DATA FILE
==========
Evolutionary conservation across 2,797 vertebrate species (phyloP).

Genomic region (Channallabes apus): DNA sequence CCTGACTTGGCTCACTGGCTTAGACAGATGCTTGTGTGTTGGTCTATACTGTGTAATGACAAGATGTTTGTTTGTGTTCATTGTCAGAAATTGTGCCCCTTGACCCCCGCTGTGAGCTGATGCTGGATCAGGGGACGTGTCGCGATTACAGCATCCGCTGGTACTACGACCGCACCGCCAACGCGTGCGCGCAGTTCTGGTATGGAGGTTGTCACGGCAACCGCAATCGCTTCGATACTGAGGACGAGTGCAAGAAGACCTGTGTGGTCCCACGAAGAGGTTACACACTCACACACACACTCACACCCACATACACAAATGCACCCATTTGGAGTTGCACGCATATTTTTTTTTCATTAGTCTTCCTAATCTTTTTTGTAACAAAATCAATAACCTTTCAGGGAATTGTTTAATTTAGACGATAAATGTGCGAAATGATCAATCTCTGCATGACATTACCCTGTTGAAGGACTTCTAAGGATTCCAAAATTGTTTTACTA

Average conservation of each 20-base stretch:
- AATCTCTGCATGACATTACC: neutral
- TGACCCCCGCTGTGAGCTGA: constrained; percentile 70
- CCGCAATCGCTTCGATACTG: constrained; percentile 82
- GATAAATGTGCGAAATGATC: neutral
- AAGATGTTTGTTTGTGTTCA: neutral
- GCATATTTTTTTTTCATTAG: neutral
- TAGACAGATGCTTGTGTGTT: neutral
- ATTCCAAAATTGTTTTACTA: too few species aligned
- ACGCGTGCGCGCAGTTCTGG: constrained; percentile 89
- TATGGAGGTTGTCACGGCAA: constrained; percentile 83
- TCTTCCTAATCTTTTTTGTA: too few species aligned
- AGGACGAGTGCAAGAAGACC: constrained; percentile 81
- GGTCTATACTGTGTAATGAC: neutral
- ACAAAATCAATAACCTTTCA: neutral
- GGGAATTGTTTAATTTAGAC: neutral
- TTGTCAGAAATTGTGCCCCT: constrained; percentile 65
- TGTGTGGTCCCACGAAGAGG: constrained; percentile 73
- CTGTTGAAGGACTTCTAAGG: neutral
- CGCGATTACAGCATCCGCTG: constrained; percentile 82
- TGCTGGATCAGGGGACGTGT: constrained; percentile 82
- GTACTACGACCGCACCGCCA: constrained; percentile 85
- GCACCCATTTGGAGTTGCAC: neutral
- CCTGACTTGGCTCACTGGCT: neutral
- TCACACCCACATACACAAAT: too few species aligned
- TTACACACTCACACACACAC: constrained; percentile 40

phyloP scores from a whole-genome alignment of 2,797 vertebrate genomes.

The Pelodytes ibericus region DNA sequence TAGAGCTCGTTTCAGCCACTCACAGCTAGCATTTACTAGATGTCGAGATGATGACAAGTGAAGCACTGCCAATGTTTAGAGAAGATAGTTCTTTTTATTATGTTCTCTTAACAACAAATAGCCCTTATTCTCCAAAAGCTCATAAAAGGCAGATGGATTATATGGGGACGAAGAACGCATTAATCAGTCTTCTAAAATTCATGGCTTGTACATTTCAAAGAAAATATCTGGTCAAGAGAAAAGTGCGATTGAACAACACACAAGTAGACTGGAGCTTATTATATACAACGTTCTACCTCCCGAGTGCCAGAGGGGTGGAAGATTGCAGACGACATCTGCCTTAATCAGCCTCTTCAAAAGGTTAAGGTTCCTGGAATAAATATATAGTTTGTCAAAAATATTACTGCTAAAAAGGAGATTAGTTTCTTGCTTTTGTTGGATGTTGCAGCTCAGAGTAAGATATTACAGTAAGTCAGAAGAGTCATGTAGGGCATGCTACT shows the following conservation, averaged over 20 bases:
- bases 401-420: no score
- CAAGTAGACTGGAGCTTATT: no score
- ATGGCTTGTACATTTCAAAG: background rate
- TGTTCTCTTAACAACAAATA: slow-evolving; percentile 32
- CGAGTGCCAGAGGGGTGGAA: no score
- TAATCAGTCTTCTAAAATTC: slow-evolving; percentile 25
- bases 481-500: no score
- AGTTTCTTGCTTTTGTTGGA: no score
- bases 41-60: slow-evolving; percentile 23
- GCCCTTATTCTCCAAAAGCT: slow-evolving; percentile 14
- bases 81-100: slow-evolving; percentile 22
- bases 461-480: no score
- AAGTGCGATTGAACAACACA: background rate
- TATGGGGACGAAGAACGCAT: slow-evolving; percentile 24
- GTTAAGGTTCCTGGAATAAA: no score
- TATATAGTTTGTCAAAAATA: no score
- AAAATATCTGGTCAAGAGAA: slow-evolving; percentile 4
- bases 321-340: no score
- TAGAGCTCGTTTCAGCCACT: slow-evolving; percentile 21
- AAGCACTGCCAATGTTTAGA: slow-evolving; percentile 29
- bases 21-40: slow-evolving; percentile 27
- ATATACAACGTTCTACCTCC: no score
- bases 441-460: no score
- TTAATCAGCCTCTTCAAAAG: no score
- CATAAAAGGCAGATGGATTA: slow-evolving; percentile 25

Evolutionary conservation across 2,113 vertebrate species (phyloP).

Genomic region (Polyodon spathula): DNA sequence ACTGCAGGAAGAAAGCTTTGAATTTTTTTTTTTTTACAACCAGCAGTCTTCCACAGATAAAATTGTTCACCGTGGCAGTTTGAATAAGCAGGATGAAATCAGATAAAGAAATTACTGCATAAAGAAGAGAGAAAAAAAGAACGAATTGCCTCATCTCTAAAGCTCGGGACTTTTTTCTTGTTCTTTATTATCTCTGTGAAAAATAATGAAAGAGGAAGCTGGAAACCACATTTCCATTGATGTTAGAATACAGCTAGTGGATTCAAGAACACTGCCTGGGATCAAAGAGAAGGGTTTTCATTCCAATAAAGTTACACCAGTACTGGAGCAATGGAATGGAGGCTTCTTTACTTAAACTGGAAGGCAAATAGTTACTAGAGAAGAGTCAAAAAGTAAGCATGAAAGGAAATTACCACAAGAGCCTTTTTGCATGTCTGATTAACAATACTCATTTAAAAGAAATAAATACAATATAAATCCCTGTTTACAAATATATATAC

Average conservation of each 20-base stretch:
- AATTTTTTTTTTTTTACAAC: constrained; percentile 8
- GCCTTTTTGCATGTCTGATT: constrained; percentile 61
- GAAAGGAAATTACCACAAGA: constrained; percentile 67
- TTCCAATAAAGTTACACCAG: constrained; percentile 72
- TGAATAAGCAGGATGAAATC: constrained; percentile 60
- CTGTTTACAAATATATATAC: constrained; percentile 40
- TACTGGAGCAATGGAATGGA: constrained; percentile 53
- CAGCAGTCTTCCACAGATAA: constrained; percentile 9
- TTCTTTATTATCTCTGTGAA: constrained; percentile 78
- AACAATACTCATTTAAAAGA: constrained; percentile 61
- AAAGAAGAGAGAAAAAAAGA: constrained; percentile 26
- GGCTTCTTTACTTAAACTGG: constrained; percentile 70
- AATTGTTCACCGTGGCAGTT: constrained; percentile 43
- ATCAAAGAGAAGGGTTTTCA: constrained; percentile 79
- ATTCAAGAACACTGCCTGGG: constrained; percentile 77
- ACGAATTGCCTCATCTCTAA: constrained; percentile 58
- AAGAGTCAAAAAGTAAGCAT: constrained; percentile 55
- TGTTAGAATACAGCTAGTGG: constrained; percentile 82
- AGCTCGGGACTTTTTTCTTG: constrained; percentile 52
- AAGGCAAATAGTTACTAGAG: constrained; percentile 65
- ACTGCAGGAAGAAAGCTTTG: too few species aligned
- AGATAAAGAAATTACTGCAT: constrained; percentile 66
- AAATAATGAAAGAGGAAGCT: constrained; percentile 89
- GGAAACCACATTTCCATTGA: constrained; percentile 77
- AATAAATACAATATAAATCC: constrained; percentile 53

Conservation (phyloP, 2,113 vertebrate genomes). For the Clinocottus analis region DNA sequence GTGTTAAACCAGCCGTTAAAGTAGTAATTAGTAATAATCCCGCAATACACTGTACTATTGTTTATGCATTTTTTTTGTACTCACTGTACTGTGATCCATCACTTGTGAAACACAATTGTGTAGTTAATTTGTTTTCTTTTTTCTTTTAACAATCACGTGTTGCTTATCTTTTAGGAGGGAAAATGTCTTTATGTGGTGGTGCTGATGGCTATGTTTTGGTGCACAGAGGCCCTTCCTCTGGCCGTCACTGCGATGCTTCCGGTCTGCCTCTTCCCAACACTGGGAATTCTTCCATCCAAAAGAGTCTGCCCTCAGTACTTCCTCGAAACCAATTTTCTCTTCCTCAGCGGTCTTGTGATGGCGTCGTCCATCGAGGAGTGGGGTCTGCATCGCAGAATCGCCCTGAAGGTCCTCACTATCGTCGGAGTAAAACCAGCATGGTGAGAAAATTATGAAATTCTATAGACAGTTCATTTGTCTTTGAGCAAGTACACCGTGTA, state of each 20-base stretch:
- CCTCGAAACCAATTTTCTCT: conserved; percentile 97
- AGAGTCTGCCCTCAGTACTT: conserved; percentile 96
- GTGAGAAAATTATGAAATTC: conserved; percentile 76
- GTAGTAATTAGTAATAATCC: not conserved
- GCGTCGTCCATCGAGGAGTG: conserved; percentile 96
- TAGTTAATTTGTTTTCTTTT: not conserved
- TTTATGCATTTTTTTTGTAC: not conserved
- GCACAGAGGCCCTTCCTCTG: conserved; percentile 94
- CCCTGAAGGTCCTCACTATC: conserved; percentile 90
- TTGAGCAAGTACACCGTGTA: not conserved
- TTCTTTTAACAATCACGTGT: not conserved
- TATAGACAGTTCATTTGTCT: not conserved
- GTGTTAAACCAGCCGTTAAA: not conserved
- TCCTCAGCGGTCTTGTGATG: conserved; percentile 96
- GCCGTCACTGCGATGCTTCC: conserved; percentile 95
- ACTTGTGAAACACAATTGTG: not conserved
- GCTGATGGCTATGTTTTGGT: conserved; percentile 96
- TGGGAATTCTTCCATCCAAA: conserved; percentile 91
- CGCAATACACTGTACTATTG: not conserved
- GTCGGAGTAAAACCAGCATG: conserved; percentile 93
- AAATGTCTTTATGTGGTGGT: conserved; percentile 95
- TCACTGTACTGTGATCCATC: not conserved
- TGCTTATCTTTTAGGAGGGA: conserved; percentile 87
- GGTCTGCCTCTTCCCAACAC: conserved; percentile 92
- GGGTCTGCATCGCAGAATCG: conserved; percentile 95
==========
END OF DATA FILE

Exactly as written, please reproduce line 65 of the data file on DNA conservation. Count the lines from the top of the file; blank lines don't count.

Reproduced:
- TACTGGAGCAATGGAATGGA: constrained; percentile 53